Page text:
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Missouri takes over old rail path to build Rock Island Trail

by David A Lieb, The Associated Press Dec 20, 2021 Updated Jan 22, 2022

JEFFERSON CITY, Mo. (AP) — A new cross-state recreational trail is an important step closer to completion after Missouri announced last week that it was accepting ownership of an old railroad corridor that can be converted into a park.




The Department of Natural Resources plans to develop a public trail along the 144 miles of the former Chicago, Rock Island and Pacific Railroad corridor, which stretches eastward from Windsor to Beaufort. The property was donated to the state by the Missouri Central Railroad Co., a subsidiary of the utility Ameren Missouri. The state already owns and operates a 47-mile trail on the Rock Island Spur, which runs eastward from Pleasant Hill to Windsor, where it connects with the Katy Trail. The state will operate both trails under a federal law that allows out-of-service rail corridors to be used as public trails — though they would have to be reconverted to rail lines if ever needed again for that purpose.

“Much like the Katy Trail, we expect the Rock Island Trail to help grow local economies and small businesses, create jobs, and provide Missouri with another great outdoor recreational resource,” Missouri Gov. Mike Parson said in a statement. The Rock Island Trail has been in the works for years and will cost an estimated $86 million to $116 million to fully develop, said DNR Director Dru Buntin. That cost is driven partly by the need to refurbish several tunnels and bridges, particularly the bridges over the Gasconade and Osage rivers, he said.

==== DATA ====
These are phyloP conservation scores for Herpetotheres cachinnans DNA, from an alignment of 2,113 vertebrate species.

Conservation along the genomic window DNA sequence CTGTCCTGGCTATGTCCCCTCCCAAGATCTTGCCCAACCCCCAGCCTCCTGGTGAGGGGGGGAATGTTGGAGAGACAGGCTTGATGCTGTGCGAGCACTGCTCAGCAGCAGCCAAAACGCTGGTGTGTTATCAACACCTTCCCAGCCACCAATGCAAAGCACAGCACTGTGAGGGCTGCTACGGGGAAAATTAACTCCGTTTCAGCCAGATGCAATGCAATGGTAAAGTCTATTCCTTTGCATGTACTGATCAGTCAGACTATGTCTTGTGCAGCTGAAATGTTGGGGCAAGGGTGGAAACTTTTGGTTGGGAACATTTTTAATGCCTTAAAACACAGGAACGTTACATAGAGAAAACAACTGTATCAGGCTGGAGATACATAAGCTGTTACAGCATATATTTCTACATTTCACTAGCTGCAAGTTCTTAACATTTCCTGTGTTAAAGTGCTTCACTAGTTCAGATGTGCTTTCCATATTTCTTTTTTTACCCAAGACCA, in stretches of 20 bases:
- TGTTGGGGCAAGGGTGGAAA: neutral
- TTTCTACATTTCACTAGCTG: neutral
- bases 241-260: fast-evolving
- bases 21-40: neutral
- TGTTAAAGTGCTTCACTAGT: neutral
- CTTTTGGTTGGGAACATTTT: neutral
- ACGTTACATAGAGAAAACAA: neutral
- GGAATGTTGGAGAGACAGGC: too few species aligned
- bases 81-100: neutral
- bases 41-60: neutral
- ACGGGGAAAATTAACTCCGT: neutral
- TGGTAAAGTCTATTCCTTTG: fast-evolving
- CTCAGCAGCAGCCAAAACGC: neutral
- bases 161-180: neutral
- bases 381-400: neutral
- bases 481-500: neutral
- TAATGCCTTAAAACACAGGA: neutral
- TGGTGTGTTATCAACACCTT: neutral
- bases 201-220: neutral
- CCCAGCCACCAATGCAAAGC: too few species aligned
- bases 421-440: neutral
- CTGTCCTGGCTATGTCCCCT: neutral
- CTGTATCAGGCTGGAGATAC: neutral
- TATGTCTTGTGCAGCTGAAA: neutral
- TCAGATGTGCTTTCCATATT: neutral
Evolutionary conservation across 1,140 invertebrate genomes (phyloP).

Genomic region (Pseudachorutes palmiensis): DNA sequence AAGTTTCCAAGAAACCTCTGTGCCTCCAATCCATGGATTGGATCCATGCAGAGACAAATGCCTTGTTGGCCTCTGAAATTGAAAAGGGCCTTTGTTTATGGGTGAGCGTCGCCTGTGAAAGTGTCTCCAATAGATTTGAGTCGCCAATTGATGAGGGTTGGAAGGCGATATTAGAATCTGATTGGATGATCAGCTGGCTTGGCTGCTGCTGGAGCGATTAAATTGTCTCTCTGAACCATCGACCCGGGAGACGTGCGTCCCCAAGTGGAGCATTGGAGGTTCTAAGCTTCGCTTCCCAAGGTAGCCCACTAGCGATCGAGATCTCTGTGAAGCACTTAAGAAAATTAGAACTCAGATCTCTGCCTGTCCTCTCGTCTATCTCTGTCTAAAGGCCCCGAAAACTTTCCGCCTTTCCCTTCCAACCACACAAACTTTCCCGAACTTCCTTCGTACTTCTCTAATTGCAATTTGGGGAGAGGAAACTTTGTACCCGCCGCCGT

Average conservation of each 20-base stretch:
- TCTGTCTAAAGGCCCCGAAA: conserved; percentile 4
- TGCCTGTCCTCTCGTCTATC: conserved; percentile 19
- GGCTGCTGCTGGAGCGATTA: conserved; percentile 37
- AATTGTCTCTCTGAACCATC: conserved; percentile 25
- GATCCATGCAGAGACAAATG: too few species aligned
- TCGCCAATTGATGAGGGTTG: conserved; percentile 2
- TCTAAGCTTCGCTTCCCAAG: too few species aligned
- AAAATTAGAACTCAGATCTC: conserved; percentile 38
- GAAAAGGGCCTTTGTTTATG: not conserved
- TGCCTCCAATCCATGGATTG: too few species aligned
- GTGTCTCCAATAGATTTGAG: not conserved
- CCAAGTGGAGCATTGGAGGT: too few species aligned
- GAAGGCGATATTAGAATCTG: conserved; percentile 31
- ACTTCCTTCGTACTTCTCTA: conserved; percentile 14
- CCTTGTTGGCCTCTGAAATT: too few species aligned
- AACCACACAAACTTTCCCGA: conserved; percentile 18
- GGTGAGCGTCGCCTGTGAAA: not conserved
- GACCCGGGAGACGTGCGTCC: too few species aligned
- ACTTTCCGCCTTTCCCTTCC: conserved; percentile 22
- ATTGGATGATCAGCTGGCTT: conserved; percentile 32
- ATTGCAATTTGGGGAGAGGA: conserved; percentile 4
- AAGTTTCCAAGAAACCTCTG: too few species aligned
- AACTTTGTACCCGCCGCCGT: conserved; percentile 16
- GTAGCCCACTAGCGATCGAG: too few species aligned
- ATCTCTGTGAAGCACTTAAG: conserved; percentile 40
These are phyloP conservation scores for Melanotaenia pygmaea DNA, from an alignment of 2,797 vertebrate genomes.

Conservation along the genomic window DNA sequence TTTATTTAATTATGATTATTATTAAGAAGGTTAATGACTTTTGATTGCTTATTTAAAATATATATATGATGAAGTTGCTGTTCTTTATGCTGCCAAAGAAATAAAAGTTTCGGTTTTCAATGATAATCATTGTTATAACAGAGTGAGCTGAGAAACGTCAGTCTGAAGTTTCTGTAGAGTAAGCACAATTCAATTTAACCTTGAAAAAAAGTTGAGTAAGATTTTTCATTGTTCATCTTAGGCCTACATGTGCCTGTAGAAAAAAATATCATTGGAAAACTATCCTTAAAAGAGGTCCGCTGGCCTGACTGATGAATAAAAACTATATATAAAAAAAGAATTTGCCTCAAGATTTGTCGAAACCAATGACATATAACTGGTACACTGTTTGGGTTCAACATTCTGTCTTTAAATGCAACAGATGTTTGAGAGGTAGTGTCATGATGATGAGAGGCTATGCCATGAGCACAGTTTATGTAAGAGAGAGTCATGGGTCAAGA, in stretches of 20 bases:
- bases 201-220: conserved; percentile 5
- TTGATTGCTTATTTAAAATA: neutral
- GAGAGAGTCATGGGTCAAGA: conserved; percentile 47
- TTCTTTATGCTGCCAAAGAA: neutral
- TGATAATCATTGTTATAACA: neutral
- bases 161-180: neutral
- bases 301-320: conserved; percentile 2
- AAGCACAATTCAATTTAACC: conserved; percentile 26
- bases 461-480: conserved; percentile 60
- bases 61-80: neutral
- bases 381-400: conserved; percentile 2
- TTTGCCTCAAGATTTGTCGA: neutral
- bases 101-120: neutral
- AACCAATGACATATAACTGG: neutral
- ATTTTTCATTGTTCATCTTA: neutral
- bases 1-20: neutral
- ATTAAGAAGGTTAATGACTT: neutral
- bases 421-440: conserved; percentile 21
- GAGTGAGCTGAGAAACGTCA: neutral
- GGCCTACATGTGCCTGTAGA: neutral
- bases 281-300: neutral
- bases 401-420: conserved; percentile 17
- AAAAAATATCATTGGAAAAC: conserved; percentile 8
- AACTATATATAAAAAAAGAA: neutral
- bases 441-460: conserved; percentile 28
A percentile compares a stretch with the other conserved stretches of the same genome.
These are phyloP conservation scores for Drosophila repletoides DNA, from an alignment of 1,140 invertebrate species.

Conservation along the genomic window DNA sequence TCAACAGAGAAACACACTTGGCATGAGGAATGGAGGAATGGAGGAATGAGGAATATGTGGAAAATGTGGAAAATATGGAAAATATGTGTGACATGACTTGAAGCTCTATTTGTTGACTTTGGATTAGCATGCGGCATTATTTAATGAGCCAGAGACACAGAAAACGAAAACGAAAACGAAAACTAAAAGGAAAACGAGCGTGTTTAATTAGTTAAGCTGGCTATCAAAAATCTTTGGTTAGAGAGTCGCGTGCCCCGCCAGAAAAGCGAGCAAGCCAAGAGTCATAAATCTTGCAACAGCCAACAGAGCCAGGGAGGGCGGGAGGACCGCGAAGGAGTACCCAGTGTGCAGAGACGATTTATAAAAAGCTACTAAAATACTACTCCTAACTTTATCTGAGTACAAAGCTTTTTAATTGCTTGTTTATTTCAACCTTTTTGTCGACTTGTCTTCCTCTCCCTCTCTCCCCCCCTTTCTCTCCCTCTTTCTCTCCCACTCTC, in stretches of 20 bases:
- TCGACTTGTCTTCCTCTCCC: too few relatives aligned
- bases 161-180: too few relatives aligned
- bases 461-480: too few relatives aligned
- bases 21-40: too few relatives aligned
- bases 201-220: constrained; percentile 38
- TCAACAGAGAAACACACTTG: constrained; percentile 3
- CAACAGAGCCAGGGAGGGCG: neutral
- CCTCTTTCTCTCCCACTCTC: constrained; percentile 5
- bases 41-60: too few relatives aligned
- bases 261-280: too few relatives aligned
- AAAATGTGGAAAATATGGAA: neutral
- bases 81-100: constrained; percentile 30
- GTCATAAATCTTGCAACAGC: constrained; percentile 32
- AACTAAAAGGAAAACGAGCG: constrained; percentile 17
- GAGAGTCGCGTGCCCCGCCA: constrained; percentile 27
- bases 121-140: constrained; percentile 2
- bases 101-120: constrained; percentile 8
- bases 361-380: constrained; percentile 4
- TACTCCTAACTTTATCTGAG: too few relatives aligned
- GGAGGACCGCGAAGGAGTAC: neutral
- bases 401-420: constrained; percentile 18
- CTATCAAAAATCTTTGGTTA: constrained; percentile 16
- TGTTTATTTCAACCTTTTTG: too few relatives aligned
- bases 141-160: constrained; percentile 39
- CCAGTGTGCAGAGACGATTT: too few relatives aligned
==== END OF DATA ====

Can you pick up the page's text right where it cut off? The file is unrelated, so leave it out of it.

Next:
The state doesn't have the full funding lined up. But Buntin said the department felt comfortable accepting the property because of the initial funding, which includes $2.7 million in federal funds, about $1 million from a parks foundation and commitments for additional money from private donors.

The project also could get funding through the American Rescue Plan pandemic relief act or the federal infrastructure bill recently signed by President Joe Biden. Converting the rail corridor into a park could take five to 10 years, though it's too early to set a particular target for completion, Buntin said.

The national nonprofit Rails-to-Trails Conservancy said it has been advocating for several decades to preserve the Rock Island corridor in Missouri and would try to help channel federal funding toward the project.

“Corridors of this length are few and far between,” said Eric Oberg, the conservancy’s Midwest director. “For decades, we’ve heard from so many people — from Missouri, across the country and around the world — who are looking forward to the day they can experience the Rock Island Trail.”

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